Dissolution of Partnership Firm: 6 Circumstances
Just like other ongoing businesses, there comes a time when the dissolution of partnership firm is inevitable. Below are the 6 circumstances of dissolution of partnership:
1. If partners mutually agree to dissolve
A partnership may be dissolved through a hundred percent vote by partners. A mutual agreement to dissolve could be due to many reasons.
One, partners could feel that the partnership is demanding so much of their commitment and they are losing control in other import areas, personal or business-wise. Two, Partners might conduct a market analysis and conclude that their time, money, and effort to run their business successfully is not worth it.
2. In case of time-lapse of partnership
Some partnerships are created to serve a specific purpose that runs for a specified time. If that time lapses, then the dissolution of the partnership firm is implemented.
Take, for instance, a retail store that partners with a software development company to make a Point of Sale Software. This kind of partnership could be bound to a specified time frame. During this time, the retail store coordinates with the software development company to develop the desired Point of Sale software. Once the software is ready at the time of contract is over, this partnership dissolves.
3. In case of death or bankruptcy
Bankruptcy is among major circumstances of dissolution of partnership that automatically leads to a dissolution. Partnerships also dissolve if a major partner dies, especially for a general partnership. However, if a partner dies or becomes bankrupt in a limited liability partnership, such a partnership might not necessarily dissolve.
The bankruptcy of a partnership firm results in dissolution because there is no money to run the business. When a partnership becomes bankrupt, it struggles to pay salaries, pay creditors, purchase resource inputs and spend on other business functions.
Partnerships are not established for partners to inherit each other. This is why the death of a partner contributes to dissolution. The remaining partners do not become inheritors of what the deceased left in the partnership business.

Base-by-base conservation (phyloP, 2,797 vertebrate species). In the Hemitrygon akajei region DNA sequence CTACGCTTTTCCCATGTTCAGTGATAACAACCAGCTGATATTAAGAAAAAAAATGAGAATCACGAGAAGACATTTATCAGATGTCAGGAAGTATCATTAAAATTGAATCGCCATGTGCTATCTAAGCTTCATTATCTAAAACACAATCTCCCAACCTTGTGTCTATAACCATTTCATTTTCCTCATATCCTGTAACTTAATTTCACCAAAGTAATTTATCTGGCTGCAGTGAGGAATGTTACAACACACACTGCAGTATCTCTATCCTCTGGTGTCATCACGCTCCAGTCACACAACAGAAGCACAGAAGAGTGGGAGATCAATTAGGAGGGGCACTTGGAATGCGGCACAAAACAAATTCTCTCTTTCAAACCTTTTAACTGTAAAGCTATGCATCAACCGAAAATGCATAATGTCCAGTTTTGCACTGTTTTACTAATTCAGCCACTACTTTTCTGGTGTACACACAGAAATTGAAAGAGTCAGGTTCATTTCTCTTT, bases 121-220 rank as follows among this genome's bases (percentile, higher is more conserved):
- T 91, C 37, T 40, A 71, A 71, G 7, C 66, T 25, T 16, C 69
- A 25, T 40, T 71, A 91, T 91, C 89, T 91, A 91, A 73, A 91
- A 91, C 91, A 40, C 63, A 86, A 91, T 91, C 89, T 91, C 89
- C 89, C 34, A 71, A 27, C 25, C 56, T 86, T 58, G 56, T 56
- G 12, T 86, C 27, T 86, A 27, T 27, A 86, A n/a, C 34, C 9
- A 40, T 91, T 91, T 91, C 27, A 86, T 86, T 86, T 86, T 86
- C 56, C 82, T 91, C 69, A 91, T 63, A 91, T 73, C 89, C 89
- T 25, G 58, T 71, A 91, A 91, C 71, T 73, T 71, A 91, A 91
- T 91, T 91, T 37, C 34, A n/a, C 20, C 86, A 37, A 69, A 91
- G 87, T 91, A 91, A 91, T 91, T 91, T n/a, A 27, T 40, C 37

4. If it’s a court order
A court can order a partnership to dissolve under the following circumstances:
- If the partnership fails to conform with legal regulations controlling partnership firms.
- If a partnership is running a business prohibited by the law.
- When the number of maximum partners is exceeded and the number of minimum partners is not met.
5. In case of disagreements
Continued disagreements that prove hard to solve push for a dissolution of partnership firm.
Continued disagreements halts effective communication. Running the business affairs of the partnership in question becomes equally challenging. Disagreements could be from disputed profit and loss sharing ratio, laxity and dishonesty of some partners, and decision-making, among others.
6. Where a partnership is operating at a loss
A partnership may not make a profit in a given financial year. Partners might strategize and take a different approach to run the business affairs of their company. If losses are suffered consecutively for a certain period, it might drain the partnership capital reserve.
If partners are convinced their company is destined for more losses, it is wise to close such a partnership. Partners share their losses in the ratio of their capital contribution. By dissolution, they avoid running into more losses and debts.
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